Cybernetics has brought us a long way, but now that its global information loop is fully built, it is in danger of leaving us lost and directionless. Now we need to spend some time thinking about the message – what it does to us to have the new communication technologies around, and how artists, culture-makers and everyone else might harness that new sensibility and turn it to their own advantage. The humble book took off, remember, not because its early evangelists went around waving them in people’s faces or attesting to their incredible power, but because talented authors took the trouble to master this new way of working and write great books.

I’m not sure we have to ‘start’ thinking about the possibilities because, many net.artists have been doing that for a while, and of course, there is a whole genre, if that’s the right word, of e-Literature that explores the networked nature of the web. But perhaps he is referring to the broader cross-section of artists.Incidentally, the ICA caused a ruckus a few months ago, because they shut down funding for media arts activities. Not that Harkin is directly responsible, but it does make you wonder if the different depts. speak to each other?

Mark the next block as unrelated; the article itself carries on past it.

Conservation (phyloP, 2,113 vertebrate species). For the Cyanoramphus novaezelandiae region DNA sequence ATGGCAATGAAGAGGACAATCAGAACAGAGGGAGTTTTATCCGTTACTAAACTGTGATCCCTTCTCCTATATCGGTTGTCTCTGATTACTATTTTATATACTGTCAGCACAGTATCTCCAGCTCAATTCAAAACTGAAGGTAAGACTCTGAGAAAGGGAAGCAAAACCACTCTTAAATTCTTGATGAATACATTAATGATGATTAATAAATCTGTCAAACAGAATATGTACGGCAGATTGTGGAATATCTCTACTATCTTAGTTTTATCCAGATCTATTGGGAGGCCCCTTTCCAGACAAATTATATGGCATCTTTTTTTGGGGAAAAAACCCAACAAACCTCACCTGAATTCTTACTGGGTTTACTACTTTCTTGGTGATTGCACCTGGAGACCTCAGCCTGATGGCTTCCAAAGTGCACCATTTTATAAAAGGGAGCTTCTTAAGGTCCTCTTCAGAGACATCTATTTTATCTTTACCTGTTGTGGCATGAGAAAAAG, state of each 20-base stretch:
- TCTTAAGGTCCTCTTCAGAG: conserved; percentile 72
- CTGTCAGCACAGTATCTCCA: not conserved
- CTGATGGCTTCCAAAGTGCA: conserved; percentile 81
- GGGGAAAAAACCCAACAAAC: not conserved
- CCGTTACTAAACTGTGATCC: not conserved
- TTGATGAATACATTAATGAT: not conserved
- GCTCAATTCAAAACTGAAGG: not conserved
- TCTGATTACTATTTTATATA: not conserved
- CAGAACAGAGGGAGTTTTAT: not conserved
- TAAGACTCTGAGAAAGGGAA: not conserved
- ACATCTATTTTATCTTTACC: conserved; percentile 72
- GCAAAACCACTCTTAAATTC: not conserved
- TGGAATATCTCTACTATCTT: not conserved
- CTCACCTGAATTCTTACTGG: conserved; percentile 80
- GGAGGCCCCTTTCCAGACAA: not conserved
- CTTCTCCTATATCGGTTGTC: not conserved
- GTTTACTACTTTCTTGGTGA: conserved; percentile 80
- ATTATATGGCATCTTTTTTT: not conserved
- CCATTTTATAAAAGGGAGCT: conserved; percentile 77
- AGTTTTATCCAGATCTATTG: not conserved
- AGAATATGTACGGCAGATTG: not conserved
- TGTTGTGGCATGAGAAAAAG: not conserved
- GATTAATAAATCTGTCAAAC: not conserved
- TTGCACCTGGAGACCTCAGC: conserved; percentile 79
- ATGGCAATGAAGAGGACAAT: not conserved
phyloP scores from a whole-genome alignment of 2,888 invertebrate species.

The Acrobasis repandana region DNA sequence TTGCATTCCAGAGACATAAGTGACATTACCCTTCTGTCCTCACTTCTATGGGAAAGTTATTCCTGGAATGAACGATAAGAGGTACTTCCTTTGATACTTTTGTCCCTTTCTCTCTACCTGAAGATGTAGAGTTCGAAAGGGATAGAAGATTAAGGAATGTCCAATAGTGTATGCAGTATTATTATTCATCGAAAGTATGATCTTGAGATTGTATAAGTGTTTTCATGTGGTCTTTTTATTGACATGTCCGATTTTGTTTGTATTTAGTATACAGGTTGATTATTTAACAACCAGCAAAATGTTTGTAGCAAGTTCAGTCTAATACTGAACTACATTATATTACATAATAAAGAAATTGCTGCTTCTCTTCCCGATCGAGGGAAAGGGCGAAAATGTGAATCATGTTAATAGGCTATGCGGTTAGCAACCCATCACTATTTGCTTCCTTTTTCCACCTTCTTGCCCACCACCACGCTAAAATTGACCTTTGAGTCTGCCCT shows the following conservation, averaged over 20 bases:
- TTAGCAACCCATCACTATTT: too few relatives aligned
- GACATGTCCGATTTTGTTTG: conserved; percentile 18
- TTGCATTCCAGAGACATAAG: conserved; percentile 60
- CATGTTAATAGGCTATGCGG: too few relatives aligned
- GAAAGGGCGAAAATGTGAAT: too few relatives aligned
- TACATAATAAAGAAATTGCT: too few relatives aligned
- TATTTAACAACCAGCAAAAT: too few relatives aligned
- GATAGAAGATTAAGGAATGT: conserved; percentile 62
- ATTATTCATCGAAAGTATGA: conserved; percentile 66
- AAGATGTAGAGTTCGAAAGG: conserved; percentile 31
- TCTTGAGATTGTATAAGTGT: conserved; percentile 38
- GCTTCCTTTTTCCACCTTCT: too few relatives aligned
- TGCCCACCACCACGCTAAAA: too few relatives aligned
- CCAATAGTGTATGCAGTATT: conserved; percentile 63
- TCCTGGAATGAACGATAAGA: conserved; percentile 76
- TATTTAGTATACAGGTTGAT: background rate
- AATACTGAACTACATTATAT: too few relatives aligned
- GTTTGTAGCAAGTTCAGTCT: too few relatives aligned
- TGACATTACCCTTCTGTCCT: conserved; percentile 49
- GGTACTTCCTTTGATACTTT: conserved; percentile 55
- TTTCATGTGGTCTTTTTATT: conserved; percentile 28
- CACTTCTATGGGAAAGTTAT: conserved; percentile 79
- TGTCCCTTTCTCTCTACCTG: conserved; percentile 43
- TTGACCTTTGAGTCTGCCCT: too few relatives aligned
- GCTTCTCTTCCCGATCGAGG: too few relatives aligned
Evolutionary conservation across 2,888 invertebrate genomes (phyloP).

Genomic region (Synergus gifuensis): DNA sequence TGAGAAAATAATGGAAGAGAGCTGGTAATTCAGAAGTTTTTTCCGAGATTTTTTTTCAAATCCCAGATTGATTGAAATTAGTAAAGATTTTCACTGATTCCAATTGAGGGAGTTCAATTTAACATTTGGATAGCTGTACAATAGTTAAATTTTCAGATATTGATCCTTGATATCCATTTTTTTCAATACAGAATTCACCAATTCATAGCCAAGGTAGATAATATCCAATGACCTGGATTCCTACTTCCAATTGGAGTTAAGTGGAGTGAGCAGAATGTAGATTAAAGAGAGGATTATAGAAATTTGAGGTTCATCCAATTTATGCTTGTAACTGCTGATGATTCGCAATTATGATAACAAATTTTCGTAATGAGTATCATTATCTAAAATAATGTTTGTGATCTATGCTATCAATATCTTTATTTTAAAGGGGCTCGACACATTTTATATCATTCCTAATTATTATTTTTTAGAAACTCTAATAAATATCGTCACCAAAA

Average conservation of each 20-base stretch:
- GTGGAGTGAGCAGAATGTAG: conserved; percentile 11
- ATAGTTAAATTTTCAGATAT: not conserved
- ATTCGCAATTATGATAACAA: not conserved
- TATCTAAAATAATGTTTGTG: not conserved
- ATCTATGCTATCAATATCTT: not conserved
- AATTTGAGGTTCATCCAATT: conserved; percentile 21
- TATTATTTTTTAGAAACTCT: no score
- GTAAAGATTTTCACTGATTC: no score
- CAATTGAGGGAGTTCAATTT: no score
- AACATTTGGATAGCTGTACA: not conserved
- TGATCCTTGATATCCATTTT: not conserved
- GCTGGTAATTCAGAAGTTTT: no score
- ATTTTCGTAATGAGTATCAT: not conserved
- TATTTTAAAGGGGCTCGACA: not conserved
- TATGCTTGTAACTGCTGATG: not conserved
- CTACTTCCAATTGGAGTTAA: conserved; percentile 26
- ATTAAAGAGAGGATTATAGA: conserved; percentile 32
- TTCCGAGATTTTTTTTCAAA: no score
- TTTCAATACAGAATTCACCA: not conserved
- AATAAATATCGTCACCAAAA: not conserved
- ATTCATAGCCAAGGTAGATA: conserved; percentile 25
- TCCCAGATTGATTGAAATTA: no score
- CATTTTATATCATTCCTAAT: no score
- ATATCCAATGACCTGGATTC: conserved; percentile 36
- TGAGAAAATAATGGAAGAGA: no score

In his role as Director of Talks at the ICA, James Harkin is trying to make real this feedback loops of growth and development. Maybe ICE:cubes can play a small part in that as well?

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Charlotte Frost is a media arts critic and PhD student (last I heard, she had just written up her PhD and was getting ready to defend it). She has been researching the way the arts are discussed and contextualised using contemporary technologies (mainly the Internet). She has worked with other writers on a number of projects such as Media Mates.